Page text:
Samburu Game Reserve

Before starting to describe our time in the Samburu Game Reserve and the Samburu Simba Lodge, there are a couple things I like for you to read.  The first is a short section from our primary guide book - DK Eyewitness Travel - Kenya, 2009.   We read a number of portions of this guide, especially those referencing places we were to visit. 

Sarnburu-Buffalo Springs-Shaba
National Re

The one part of Northern of Kenya that attracts visitors in significant numbers is this trio of ecologically affiliated and unfenced reserves, which collectively protect 440 sq km (170 sq miles) of semiarid savannah flanking the Ewaso Nyiro river. Their ecology is defined by the contrasting habitats of riverine forest along the Ewaso Nyiro and austere acacia scrub and rocky slopes extending outward from it. The reserves probably offer the best chance of sighting leopard in Kenya, and lion, elephant and buffalo are also quite common.

The main attraction, however, is a host of dry country specials absent or rare in most other East African
parks. This includes mammals, such as Beisa oryx and gerenuk, and a long list of birds of which the cobalt-chested vulturine guinea fowl is the most spectacular.  


Then, strangely enough, I read the article below as I completed editing and inserting all the pictures I intended to share.  As we go through this section I will attempt to reflect upon the paragraph below at several points.  

Head north from Nairobi toward Mount Kenya and almost invariably you'll hit weather. Fog, rain, hail, even snow, all unusual for the equator but a blessing for Mount Kenya's farmers, who export coffee, roses, green beans and peas to Europe. Once you pass the mountain and descend onto the dusty Samburu plain, however, the weather evaporates. The first town you reach is Archer's Post, a collection of dusty shacks around a truck stop. From here, says elder Leadisimo Lehgalee, 69, the Samburu are forced to watch the daily deluge over Mount Kenya while enduring a drought on their land that began in I997. Inevitably, jealousy and desperation turn to enmity. "We rob them," says Lehgalee. "And they rob us back. We raid each other's cattle, and we fight, we kill, and we die. That's the Samburu life." 

Time Magazine Dec. 13, 2010  


Yes, they mean it. 

We'll take the "road" to the left - as we're in Kenya, even "trail" is a misnomer.  As you see. we'll actually be near Buffalo Springs, and we're not the only lodge in the Reserve.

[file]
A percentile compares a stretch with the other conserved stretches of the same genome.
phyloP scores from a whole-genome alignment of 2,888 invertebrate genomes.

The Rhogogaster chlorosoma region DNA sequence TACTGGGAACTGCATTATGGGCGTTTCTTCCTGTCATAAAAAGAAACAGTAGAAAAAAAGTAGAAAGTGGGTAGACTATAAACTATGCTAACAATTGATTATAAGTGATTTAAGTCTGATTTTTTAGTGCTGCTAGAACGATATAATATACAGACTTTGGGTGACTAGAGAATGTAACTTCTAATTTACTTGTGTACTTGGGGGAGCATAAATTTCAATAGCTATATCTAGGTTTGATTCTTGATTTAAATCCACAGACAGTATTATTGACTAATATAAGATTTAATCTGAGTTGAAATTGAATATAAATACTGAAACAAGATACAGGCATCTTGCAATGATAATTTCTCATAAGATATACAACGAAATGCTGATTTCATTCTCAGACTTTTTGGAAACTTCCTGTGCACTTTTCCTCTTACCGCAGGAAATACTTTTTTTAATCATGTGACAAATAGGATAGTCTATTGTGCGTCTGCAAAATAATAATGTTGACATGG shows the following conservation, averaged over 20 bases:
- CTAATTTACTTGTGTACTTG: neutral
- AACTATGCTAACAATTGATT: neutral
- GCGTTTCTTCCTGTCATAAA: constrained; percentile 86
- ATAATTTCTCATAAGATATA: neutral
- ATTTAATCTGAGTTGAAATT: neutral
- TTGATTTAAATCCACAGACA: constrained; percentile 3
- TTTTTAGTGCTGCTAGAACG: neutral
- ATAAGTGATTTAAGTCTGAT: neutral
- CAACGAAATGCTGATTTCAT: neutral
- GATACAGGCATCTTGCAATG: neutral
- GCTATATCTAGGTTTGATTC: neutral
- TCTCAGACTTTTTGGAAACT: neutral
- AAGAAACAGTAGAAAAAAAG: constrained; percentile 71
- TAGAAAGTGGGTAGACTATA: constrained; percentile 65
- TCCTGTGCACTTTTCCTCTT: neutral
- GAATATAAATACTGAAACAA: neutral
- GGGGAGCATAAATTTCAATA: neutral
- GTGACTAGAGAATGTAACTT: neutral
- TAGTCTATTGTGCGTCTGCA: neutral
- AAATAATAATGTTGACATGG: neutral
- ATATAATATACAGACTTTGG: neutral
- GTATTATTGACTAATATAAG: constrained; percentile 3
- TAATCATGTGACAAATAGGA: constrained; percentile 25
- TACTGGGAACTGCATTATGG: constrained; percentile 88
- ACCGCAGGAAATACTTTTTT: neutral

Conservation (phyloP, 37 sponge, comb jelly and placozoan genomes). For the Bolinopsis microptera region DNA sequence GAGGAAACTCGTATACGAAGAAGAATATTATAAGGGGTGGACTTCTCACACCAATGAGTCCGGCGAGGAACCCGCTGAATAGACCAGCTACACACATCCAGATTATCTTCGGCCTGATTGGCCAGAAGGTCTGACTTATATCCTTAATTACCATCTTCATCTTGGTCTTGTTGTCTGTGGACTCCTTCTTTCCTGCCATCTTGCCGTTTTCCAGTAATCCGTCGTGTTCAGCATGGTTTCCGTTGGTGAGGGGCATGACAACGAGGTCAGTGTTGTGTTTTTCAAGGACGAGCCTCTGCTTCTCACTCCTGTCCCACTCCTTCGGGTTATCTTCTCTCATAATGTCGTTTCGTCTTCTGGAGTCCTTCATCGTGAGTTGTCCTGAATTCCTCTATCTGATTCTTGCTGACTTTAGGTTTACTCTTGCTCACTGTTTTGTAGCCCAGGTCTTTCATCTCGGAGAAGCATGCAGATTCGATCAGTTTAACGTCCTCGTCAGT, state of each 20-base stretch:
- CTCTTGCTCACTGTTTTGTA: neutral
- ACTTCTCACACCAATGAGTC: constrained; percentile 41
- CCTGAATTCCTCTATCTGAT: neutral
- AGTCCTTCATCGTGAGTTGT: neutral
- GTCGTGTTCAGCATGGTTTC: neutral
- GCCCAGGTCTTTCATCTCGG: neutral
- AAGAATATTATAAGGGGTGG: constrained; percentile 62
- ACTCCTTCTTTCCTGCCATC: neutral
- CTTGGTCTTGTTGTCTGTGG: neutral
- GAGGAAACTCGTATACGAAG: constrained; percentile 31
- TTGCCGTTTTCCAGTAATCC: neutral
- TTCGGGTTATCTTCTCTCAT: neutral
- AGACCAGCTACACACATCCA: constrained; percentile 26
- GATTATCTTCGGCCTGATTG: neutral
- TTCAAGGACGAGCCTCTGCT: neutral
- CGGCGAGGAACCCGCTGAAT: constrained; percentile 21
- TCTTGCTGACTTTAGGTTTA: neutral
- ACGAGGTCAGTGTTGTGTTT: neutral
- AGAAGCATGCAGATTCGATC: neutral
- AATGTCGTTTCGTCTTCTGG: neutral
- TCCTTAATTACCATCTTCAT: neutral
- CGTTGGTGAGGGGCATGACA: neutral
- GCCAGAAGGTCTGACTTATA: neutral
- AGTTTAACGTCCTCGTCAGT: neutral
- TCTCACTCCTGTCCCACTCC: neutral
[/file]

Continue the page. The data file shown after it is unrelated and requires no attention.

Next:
A curiosity.  Although Kenya is said to be a Muslim country, I think that is entirely incorrect.  This is one of only two mosques we saw in Kenya.   This one was just outside the entrance gate to the reserve.   There were no homes around it. 


Dry, dry, dry.  These words would come to mind a hundred times as we traveled.  Here is what some of the country in the Reserve looked like. 





We come upon the lodge. 

As with every lodge - a real eye-opener.  Well built, beautiful, artistic. 

The Reservation Desk


And off we go! 

A NOTE: OK - I admit it - We took too many pictures. However, as many as we will share, there were at least as many we discarded.  The "picture problem" was simple to define:  Each time we saw something we thought it was spectacular - Each time we saw an animal, we thought we might never see another - Each time we saw one of the Africa Big Four, we stayed for an extended time for pictures, and if you have time for pictures, especially of things you may never see again, you take pictures.  


And you can never have enough elephants!  Ask Jackie.

These were just below our room - taken from our balcony.


We walked up to the main section of the lodge, looked over the rail (no walls in the lodge) and there were baboons. 

                                  One male                                                                              One female


They walked around a bit and then he proceeded to bite & beat her


Our old friends, the Sykes Monkey


The lodge had a large platform.  Each time a group would come in, they would throw a load of bread on the platform and every kind of bird would fly in. 




One of our favorite bird pictures



                   And there were lizards


The front gate to the  lodge area

And we start our first safari with Hodge as our guide

First we see zebras - you cannot image the excitement




Then across the plains to find whatever we can see.  These trees are icons for Africa in my mind -

Do you see the termite mound?

If not the one in the center of that photo, here's one up close


            And we see our first Common Oryx.


 And there's a herd of them (a herd?)